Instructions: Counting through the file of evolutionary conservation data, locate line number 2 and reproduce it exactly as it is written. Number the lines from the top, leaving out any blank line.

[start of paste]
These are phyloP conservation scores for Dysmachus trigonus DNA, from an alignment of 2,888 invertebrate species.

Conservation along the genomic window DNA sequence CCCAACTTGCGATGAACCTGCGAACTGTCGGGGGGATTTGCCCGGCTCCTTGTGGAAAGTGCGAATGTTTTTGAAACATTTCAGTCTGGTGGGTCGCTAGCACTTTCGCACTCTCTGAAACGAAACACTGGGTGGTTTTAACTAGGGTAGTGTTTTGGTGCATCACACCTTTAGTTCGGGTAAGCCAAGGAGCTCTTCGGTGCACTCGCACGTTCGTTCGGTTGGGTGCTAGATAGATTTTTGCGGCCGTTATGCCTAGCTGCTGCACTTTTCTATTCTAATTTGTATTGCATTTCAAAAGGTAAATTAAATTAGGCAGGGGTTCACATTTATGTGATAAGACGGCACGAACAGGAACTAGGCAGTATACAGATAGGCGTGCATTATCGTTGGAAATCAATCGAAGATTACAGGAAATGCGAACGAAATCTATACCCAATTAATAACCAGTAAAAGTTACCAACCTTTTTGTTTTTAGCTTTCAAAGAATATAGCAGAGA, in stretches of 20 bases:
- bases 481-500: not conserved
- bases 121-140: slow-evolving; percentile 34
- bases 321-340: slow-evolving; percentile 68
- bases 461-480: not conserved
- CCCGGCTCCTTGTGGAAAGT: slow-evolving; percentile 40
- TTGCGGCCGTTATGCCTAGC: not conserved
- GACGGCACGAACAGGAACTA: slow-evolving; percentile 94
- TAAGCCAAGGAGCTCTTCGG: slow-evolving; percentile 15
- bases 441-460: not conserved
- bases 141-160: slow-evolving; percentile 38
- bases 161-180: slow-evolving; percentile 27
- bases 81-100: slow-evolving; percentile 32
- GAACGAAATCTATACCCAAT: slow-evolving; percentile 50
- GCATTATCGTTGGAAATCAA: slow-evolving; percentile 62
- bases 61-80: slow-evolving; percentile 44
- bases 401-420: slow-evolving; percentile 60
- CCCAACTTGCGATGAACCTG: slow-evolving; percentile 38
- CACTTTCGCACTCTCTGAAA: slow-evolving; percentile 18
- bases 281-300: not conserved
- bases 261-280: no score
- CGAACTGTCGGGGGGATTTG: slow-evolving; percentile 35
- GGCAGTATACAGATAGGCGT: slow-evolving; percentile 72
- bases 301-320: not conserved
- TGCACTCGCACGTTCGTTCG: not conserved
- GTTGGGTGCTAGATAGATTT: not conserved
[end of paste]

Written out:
Conservation along the genomic window DNA sequence CCCAACTTGCGATGAACCTGCGAACTGTCGGGGGGATTTGCCCGGCTCCTTGTGGAAAGTGCGAATGTTTTTGAAACATTTCAGTCTGGTGGGTCGCTAGCACTTTCGCACTCTCTGAAACGAAACACTGGGTGGTTTTAACTAGGGTAGTGTTTTGGTGCATCACACCTTTAGTTCGGGTAAGCCAAGGAGCTCTTCGGTGCACTCGCACGTTCGTTCGGTTGGGTGCTAGATAGATTTTTGCGGCCGTTATGCCTAGCTGCTGCACTTTTCTATTCTAATTTGTATTGCATTTCAAAAGGTAAATTAAATTAGGCAGGGGTTCACATTTATGTGATAAGACGGCACGAACAGGAACTAGGCAGTATACAGATAGGCGTGCATTATCGTTGGAAATCAATCGAAGATTACAGGAAATGCGAACGAAATCTATACCCAATTAATAACCAGTAAAAGTTACCAACCTTTTTGTTTTTAGCTTTCAAAGAATATAGCAGAGA, in stretches of 20 bases: